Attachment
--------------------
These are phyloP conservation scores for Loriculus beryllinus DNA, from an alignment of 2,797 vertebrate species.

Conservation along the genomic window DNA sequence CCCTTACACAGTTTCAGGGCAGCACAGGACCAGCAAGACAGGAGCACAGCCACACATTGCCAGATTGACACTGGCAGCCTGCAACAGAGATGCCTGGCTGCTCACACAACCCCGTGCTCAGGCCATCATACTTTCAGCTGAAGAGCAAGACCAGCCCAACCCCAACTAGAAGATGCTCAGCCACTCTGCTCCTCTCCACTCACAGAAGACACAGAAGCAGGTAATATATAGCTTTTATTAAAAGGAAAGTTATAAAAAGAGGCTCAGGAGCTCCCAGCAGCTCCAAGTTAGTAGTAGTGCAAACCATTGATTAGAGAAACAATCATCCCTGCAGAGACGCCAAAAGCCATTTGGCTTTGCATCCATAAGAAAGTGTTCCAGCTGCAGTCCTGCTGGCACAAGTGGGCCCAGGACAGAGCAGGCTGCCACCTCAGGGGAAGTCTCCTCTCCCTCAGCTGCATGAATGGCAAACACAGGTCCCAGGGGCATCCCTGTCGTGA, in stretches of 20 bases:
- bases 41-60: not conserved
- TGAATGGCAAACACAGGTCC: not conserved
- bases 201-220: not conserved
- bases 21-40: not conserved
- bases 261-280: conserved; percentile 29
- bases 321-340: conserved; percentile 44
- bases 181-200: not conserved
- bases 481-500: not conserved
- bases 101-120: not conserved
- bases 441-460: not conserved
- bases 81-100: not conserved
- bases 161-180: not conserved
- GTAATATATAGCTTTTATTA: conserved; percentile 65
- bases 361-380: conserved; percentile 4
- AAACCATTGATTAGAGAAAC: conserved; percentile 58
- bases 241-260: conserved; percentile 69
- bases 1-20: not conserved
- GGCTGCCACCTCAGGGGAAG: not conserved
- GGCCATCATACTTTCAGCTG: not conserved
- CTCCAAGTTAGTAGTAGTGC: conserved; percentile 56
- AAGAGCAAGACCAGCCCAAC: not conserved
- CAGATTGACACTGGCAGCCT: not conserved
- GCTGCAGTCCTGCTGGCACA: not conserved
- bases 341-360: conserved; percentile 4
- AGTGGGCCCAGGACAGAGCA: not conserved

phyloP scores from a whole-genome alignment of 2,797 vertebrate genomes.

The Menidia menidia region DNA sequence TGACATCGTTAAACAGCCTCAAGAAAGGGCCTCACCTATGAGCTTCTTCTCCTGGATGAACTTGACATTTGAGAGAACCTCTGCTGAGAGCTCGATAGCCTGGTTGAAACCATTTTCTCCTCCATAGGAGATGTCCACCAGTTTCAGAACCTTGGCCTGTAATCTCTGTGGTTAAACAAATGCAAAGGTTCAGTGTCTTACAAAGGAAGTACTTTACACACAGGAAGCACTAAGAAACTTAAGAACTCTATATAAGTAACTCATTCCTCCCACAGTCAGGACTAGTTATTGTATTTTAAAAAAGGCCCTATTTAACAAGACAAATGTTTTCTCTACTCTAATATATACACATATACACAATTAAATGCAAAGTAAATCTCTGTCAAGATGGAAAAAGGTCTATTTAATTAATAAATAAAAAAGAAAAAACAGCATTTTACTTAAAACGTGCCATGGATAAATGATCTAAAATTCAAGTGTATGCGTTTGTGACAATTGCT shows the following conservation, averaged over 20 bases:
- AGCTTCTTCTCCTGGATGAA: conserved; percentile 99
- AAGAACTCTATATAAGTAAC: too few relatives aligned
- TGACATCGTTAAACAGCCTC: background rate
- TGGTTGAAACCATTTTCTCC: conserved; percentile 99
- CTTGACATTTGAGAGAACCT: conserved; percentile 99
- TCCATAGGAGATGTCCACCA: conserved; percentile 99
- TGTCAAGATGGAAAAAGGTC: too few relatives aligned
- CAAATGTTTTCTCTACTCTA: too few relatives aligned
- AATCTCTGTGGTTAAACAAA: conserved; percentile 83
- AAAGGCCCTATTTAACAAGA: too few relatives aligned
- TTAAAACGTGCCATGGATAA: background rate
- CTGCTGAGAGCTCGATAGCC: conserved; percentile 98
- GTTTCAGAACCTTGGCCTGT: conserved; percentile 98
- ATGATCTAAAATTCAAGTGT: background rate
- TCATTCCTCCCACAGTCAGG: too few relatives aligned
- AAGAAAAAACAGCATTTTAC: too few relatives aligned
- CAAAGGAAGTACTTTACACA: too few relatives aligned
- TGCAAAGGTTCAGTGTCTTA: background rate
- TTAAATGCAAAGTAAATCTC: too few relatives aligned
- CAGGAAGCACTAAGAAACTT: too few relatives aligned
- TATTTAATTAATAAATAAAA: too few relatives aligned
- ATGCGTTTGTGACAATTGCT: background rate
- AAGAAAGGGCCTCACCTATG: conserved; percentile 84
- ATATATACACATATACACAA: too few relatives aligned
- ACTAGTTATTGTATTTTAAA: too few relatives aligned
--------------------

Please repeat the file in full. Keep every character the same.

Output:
These are phyloP conservation scores for Loriculus beryllinus DNA, from an alignment of 2,797 vertebrate species.

Conservation along the genomic window DNA sequence CCCTTACACAGTTTCAGGGCAGCACAGGACCAGCAAGACAGGAGCACAGCCACACATTGCCAGATTGACACTGGCAGCCTGCAACAGAGATGCCTGGCTGCTCACACAACCCCGTGCTCAGGCCATCATACTTTCAGCTGAAGAGCAAGACCAGCCCAACCCCAACTAGAAGATGCTCAGCCACTCTGCTCCTCTCCACTCACAGAAGACACAGAAGCAGGTAATATATAGCTTTTATTAAAAGGAAAGTTATAAAAAGAGGCTCAGGAGCTCCCAGCAGCTCCAAGTTAGTAGTAGTGCAAACCATTGATTAGAGAAACAATCATCCCTGCAGAGACGCCAAAAGCCATTTGGCTTTGCATCCATAAGAAAGTGTTCCAGCTGCAGTCCTGCTGGCACAAGTGGGCCCAGGACAGAGCAGGCTGCCACCTCAGGGGAAGTCTCCTCTCCCTCAGCTGCATGAATGGCAAACACAGGTCCCAGGGGCATCCCTGTCGTGA, in stretches of 20 bases:
- bases 41-60: not conserved
- TGAATGGCAAACACAGGTCC: not conserved
- bases 201-220: not conserved
- bases 21-40: not conserved
- bases 261-280: conserved; percentile 29
- bases 321-340: conserved; percentile 44
- bases 181-200: not conserved
- bases 481-500: not conserved
- bases 101-120: not conserved
- bases 441-460: not conserved
- bases 81-100: not conserved
- bases 161-180: not conserved
- GTAATATATAGCTTTTATTA: conserved; percentile 65
- bases 361-380: conserved; percentile 4
- AAACCATTGATTAGAGAAAC: conserved; percentile 58
- bases 241-260: conserved; percentile 69
- bases 1-20: not conserved
- GGCTGCCACCTCAGGGGAAG: not conserved
- GGCCATCATACTTTCAGCTG: not conserved
- CTCCAAGTTAGTAGTAGTGC: conserved; percentile 56
- AAGAGCAAGACCAGCCCAAC: not conserved
- CAGATTGACACTGGCAGCCT: not conserved
- GCTGCAGTCCTGCTGGCACA: not conserved
- bases 341-360: conserved; percentile 4
- AGTGGGCCCAGGACAGAGCA: not conserved

phyloP scores from a whole-genome alignment of 2,797 vertebrate genomes.

The Menidia menidia region DNA sequence TGACATCGTTAAACAGCCTCAAGAAAGGGCCTCACCTATGAGCTTCTTCTCCTGGATGAACTTGACATTTGAGAGAACCTCTGCTGAGAGCTCGATAGCCTGGTTGAAACCATTTTCTCCTCCATAGGAGATGTCCACCAGTTTCAGAACCTTGGCCTGTAATCTCTGTGGTTAAACAAATGCAAAGGTTCAGTGTCTTACAAAGGAAGTACTTTACACACAGGAAGCACTAAGAAACTTAAGAACTCTATATAAGTAACTCATTCCTCCCACAGTCAGGACTAGTTATTGTATTTTAAAAAAGGCCCTATTTAACAAGACAAATGTTTTCTCTACTCTAATATATACACATATACACAATTAAATGCAAAGTAAATCTCTGTCAAGATGGAAAAAGGTCTATTTAATTAATAAATAAAAAAGAAAAAACAGCATTTTACTTAAAACGTGCCATGGATAAATGATCTAAAATTCAAGTGTATGCGTTTGTGACAATTGCT shows the following conservation, averaged over 20 bases:
- AGCTTCTTCTCCTGGATGAA: conserved; percentile 99
- AAGAACTCTATATAAGTAAC: too few relatives aligned
- TGACATCGTTAAACAGCCTC: background rate
- TGGTTGAAACCATTTTCTCC: conserved; percentile 99
- CTTGACATTTGAGAGAACCT: conserved; percentile 99
- TCCATAGGAGATGTCCACCA: conserved; percentile 99
- TGTCAAGATGGAAAAAGGTC: too few relatives aligned
- CAAATGTTTTCTCTACTCTA: too few relatives aligned
- AATCTCTGTGGTTAAACAAA: conserved; percentile 83
- AAAGGCCCTATTTAACAAGA: too few relatives aligned
- TTAAAACGTGCCATGGATAA: background rate
- CTGCTGAGAGCTCGATAGCC: conserved; percentile 98
- GTTTCAGAACCTTGGCCTGT: conserved; percentile 98
- ATGATCTAAAATTCAAGTGT: background rate
- TCATTCCTCCCACAGTCAGG: too few relatives aligned
- AAGAAAAAACAGCATTTTAC: too few relatives aligned
- CAAAGGAAGTACTTTACACA: too few relatives aligned
- TGCAAAGGTTCAGTGTCTTA: background rate
- TTAAATGCAAAGTAAATCTC: too few relatives aligned
- CAGGAAGCACTAAGAAACTT: too few relatives aligned
- TATTTAATTAATAAATAAAA: too few relatives aligned
- ATGCGTTTGTGACAATTGCT: background rate
- AAGAAAGGGCCTCACCTATG: conserved; percentile 84
- ATATATACACATATACACAA: too few relatives aligned
- ACTAGTTATTGTATTTTAAA: too few relatives aligned